Fiat Chrysler chief Sergio Marchionne has made no secret of his desire for another merger. But without no major automakers in Europe or America showing any interest, Marchionne’s switching his focus to the Far East. And it could bear fruit in the form of a buyout at any moment.
Automotive News reports that FCA has been entertaining offers by several major Chinese automakers. Apparently none of them have been sizable enough, but if any of the leading contenders should increase their bids sufficiently, it could be as simple as signing on the dotted line and handing over the keys to the kingdom.
Among those identified as expressing interest are Guangzhou, Geely, Dongfeng, and Great Wall. FCA and Guangzhou already partner on a joint venture to manufacture in China for the local market, while Geely in particular has been snapping up foreign automakers one after the other – including Volvo, London Taxi, Proton, and Lotus.
The impetus for the foreign expansion reportedly comes from the Chinese government, which has been encouraging domestic manufacturers across multiple industries to buy up companies in their field around the world. Sources expect Chinese companies to spend $1.5 trillion on foreign acquisitions over the next decade. But the prospect of a potential FCA acquisition would satisfy more than Beijing bureaucrats.
Chinese automakers have been desperate to break into the large and lucrative North American market, and with the quality of their products having ostensibly improved, it could come down to infrastructure. And FCA has that in spades: 162 manufacturing plants around the world, 87 R&D facilities, and an extensive dealer network that numbers 2,600 showrooms in the United States alone. Executives from some major Chinese automakers have reportedly even gone so far as to meet with representatives of major American dealer groups in preparation for a possible FCA takeover, with reciprocal delegations traveling between China and Michigan to work out details.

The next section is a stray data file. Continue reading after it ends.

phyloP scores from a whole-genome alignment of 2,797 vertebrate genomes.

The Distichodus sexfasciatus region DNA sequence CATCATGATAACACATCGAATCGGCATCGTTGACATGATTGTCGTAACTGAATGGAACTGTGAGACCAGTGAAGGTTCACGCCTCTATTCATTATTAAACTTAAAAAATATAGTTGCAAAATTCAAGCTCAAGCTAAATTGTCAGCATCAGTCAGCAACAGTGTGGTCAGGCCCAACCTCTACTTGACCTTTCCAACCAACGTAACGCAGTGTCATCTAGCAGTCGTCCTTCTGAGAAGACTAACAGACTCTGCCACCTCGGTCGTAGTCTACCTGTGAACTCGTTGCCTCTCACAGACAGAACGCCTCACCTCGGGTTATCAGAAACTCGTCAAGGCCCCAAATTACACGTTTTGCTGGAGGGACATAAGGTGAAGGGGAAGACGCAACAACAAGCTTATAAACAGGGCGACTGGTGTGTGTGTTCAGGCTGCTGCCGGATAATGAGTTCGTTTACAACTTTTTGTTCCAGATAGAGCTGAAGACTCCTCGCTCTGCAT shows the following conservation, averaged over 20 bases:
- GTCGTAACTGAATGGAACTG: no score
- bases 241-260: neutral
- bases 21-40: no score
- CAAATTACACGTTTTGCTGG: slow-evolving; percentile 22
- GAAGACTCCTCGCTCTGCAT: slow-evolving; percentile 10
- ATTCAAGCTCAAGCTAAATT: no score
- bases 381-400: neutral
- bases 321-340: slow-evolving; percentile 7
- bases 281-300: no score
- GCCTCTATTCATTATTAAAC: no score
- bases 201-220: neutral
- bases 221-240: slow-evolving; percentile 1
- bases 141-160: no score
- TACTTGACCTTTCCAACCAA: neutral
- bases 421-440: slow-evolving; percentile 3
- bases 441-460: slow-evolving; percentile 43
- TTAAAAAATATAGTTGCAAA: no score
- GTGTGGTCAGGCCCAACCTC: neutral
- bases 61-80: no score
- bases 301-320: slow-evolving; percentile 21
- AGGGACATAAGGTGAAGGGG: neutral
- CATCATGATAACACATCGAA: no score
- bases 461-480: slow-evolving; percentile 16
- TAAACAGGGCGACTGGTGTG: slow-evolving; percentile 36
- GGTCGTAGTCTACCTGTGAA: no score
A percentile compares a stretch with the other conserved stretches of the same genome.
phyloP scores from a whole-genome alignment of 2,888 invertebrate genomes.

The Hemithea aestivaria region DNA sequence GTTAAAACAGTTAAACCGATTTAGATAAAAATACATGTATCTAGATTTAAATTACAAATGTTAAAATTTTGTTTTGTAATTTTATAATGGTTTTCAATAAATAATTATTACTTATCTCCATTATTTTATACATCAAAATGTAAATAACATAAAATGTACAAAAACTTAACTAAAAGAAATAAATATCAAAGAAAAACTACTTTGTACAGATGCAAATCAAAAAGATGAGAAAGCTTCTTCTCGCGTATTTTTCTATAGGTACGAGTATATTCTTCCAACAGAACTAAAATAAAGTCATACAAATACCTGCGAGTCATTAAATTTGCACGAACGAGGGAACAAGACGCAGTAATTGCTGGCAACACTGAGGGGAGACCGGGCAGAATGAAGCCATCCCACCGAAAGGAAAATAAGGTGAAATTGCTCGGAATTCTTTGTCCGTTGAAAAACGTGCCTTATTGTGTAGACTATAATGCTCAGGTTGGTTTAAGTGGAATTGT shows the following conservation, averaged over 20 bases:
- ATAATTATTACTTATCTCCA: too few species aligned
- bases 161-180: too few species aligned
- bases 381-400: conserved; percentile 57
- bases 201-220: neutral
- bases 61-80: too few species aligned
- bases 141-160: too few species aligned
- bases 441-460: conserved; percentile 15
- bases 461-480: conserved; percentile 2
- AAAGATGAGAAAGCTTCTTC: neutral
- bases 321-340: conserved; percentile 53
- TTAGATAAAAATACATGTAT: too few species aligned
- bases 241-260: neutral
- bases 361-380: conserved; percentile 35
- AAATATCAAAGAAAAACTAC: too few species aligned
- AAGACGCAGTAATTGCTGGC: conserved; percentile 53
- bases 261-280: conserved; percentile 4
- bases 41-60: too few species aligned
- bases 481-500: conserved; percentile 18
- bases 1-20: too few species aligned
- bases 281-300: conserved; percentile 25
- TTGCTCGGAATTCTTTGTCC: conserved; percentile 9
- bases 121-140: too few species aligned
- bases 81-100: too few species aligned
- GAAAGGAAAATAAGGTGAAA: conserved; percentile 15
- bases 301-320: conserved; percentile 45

The development follows earlier possibilities for takeover from within the Western world have fallen through – most notably from Volkswagen (whose resources are tied up in the diesel emissions debacle) and General Motors (which was less interested in the prospect than Fiat Chrysler was). With no offers incoming, Marchionne set upon a course to court acquisition, taking steps such as discontinuing production of unprofitable small cars and focusing on the pickups, SUVs, and minivans it does well.
A Chinese takeover would be just the latest in a long history of mergers and acquisitions at Fiat and Chrysler. Aside from the former having acquired the latter, Chrysler (which acquired Jeep and Eagle from the defunct American Motors) was previously owned by Mercedes parent Daimler, while GM previously held 20 percent of Fiat (which had in turn gobbled up Lancia, Alfa Romeo, Maserati, and Ferrari, among others).
While a potential takeover would likely include the Fiat, Chrysler, Dodge, Jeep, and Ram brands, FCA and its owners could spin off certain properties from the group as separate entities – much as it did with Ferrari and the industrial and agricultural divisions under the CNH Global umbrella. Alfa Romeo and Maserati could be separated, as could suppliers like Magneti Marelli, Teksid, and Comau.